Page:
“Eight highest ranked people – line up at the front of the room. The rest of you – choose one of them for your sparring partner.”
I’ve done this before, but always in my home dojo. Everyone runs to the teenage girls and away from the two tall young men – the two highest ranked students. Twice now when class was smaller than usual I was up front. But this time I wasn’t in my home dojo among familiar people. This was a sister dojo with somewhat unfamiliar people. The class included people who outrank me by more than three belts (as does the most senior student in my home dojo). Only one of these potential sparring partners was someone who I’ve fought against enough to know a little about. Someone snatched him up almost immediately. I was not in a position to be picky so I gravitated in the opposite direction from the mad scramble.
Someone who outranks me by a fair number of ranks was standing at the end of the line in “yoi” (ready position) and like I said, the mad scramble of people finding a partner was heading in the opposite direction. But I happen to like this man. All my dealings with him have left me with the impression that he is a good person. Yet in that moment when I realized who everyone was running away from, I realized I too was intimidated. I’d never fought him before, but I’d seen him in action. Uh oh. Yeah – him. YIKE! In seconds, it was obvious who I was going to spar.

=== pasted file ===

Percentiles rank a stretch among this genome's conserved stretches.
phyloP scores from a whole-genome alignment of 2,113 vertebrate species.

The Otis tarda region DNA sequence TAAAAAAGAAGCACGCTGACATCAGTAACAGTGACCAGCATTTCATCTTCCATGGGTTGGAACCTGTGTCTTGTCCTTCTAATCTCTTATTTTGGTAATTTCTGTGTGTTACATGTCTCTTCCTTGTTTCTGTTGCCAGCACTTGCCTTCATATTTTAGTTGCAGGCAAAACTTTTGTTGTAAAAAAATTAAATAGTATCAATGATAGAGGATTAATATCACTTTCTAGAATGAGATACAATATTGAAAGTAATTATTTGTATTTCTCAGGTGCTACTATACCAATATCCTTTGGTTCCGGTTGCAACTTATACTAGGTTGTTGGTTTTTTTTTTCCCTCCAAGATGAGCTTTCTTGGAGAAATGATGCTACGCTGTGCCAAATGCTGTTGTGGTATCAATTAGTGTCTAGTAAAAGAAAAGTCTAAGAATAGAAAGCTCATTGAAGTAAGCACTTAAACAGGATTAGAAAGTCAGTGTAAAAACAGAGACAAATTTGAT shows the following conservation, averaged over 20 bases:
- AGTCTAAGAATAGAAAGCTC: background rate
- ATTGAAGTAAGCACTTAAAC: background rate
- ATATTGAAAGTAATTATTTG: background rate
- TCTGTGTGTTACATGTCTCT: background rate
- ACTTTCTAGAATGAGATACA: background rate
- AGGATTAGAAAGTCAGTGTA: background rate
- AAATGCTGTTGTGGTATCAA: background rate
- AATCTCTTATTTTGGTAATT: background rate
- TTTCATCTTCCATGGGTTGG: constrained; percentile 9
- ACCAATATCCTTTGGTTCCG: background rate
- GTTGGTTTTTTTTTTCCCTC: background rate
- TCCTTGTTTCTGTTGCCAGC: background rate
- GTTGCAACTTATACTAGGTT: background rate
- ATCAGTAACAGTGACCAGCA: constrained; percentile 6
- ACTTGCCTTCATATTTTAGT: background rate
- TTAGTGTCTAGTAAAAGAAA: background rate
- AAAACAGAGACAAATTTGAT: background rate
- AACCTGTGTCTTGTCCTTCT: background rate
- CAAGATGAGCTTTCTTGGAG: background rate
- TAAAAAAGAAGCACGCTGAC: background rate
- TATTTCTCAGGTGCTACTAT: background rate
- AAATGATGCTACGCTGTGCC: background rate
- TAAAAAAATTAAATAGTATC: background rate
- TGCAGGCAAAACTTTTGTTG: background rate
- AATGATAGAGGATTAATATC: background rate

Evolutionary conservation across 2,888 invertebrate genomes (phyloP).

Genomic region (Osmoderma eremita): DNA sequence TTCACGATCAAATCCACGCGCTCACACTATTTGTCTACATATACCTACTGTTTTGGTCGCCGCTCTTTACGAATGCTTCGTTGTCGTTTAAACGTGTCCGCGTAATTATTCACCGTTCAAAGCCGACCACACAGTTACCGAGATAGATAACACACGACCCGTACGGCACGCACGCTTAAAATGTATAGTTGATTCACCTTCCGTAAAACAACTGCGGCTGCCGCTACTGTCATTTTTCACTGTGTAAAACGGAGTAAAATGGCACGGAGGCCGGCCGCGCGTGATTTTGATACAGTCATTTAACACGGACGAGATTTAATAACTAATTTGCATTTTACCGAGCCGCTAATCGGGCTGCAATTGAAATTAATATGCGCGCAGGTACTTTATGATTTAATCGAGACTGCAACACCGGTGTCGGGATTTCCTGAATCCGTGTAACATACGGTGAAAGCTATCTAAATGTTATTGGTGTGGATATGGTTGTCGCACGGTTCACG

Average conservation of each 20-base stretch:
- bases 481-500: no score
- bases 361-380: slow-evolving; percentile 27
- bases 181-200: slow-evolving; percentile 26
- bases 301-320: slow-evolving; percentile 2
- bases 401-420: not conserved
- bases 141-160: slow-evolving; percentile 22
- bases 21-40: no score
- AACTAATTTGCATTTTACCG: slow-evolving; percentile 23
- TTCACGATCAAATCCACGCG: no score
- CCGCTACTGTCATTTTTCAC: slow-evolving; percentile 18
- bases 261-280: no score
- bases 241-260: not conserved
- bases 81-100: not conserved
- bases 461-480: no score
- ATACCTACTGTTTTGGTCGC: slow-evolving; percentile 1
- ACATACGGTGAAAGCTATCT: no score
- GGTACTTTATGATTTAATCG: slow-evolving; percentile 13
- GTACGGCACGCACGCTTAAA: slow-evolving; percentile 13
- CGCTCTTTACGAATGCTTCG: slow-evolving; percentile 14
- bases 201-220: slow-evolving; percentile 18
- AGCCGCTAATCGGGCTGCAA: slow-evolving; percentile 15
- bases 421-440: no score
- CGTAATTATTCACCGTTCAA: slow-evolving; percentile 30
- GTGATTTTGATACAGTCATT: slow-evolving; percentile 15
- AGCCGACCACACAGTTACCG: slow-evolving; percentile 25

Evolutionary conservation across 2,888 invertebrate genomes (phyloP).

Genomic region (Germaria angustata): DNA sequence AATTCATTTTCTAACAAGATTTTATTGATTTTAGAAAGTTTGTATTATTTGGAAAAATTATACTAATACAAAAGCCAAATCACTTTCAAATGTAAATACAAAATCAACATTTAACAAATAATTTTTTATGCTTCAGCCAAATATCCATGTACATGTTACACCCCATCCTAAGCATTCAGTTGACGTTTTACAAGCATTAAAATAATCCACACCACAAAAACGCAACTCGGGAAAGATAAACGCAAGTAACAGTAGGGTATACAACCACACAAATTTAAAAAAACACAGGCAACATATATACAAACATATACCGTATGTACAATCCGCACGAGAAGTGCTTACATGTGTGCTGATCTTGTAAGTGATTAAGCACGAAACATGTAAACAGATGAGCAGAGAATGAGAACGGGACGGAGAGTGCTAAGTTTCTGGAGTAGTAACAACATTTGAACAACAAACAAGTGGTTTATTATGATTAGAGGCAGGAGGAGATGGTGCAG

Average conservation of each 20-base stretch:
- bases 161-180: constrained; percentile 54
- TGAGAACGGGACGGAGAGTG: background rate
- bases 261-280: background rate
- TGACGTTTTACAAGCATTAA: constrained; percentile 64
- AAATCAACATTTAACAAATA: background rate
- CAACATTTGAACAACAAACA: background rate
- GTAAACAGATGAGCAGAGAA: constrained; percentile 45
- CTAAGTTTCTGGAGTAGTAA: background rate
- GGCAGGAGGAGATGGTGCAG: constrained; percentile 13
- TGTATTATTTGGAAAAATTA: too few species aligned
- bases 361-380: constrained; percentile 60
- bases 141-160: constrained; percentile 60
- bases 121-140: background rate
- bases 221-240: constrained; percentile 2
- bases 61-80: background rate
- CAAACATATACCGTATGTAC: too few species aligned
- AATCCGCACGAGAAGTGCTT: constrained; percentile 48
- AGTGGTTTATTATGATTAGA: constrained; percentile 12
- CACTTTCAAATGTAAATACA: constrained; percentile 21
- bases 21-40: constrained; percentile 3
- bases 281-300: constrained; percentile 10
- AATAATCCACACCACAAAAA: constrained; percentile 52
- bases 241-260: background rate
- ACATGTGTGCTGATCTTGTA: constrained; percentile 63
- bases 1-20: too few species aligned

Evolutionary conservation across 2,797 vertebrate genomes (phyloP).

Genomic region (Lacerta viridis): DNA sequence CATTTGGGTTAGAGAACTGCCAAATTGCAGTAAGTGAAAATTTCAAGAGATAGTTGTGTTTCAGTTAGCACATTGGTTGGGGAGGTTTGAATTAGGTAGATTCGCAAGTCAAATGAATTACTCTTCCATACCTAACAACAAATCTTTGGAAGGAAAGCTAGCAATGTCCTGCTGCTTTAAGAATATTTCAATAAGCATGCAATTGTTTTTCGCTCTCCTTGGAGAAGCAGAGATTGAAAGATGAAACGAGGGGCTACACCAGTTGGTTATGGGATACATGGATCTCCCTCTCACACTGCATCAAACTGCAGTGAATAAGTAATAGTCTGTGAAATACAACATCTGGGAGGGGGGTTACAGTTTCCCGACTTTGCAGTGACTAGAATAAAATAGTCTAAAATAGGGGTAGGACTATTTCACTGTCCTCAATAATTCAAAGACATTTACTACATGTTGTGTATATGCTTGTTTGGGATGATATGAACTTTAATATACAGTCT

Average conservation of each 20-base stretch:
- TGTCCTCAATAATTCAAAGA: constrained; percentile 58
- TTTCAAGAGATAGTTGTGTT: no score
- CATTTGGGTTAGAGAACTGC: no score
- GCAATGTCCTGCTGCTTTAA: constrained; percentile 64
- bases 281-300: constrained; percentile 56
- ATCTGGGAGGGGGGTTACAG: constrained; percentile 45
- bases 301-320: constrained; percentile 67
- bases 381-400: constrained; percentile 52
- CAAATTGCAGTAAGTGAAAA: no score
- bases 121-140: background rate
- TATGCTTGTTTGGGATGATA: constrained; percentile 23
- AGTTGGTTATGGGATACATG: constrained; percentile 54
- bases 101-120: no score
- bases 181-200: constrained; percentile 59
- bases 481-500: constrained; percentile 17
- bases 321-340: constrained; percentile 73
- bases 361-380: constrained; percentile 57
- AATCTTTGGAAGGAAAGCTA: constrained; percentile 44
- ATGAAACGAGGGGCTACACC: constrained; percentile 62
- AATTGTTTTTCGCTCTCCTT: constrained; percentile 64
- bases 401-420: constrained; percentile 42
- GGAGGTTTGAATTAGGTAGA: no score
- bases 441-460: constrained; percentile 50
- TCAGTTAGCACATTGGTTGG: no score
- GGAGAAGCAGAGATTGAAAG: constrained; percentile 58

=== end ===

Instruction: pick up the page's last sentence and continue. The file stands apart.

I drew a deep breath and settled into “yoi.” I had a moment to conjure up some semblance of inner peace.
That peace didn’t last long. I need to work on that – among other things. It quickly became obvious that my usual groove of standing my ground – the thing that works so very well against those of my same rank – wasn’t going to fly with this opponent.
“Oh, so you want to go toe-to-toe?” GRAB! My wrist was encased in an iron hand. “Now get out!”
I twisted free and scooted back. In that moment, I lost my cool. Something about his tone of voice triggered a reaction I wasn’t expecting. I was outraged he’d done something that is illegal in a tournament (hey, thugs in the street won’t be fighting fair either). My “id” started driving. I was angry and my lips curled in a snarl around my mouth guard. Looking back on this moment, I really can’t fault my sparring partner. This is how he rolls and really he wasn’t being disrespectful. Now that I know I have this trigger, I can get to work on disabling it.
My opponent and I tested each other a bit, dodging other combatants. He bobbed his head and rolled his fists, daring me into action. That made me hopping mad, and again I fault myself. A few more techniques thrown by both of us, then I realized I had him. I deftly moved sideways and cornered him. After I threw a kick I asked myself if I really wanted him cornered – and I released him. As he moved out I tried to tag him with a combination of punches but made the foolish mistake of staying put. Instantly he pinned both my arms and punched my gut. “Get OUT!” he urged. Somehow I twisted out of his grip and moved back. I breathed in, squished the inner turmoil and was just on the verge of adjusting my style of fighting when…
“Engineering to Bridge. Cap’n, the ship canna take any more o’ this!”
“Scotty, I need more power!”
“She’s gonna blow!”
“That’s an order, Mister Scott. We’re up against a Klingon bird of prey and…”
“Bridge to Engineering – Scotty, what the —- was that?!?”
“Did I no warn ya, Cap’n? Automatic systems jettisoned the dilithium crystals before they exploded.”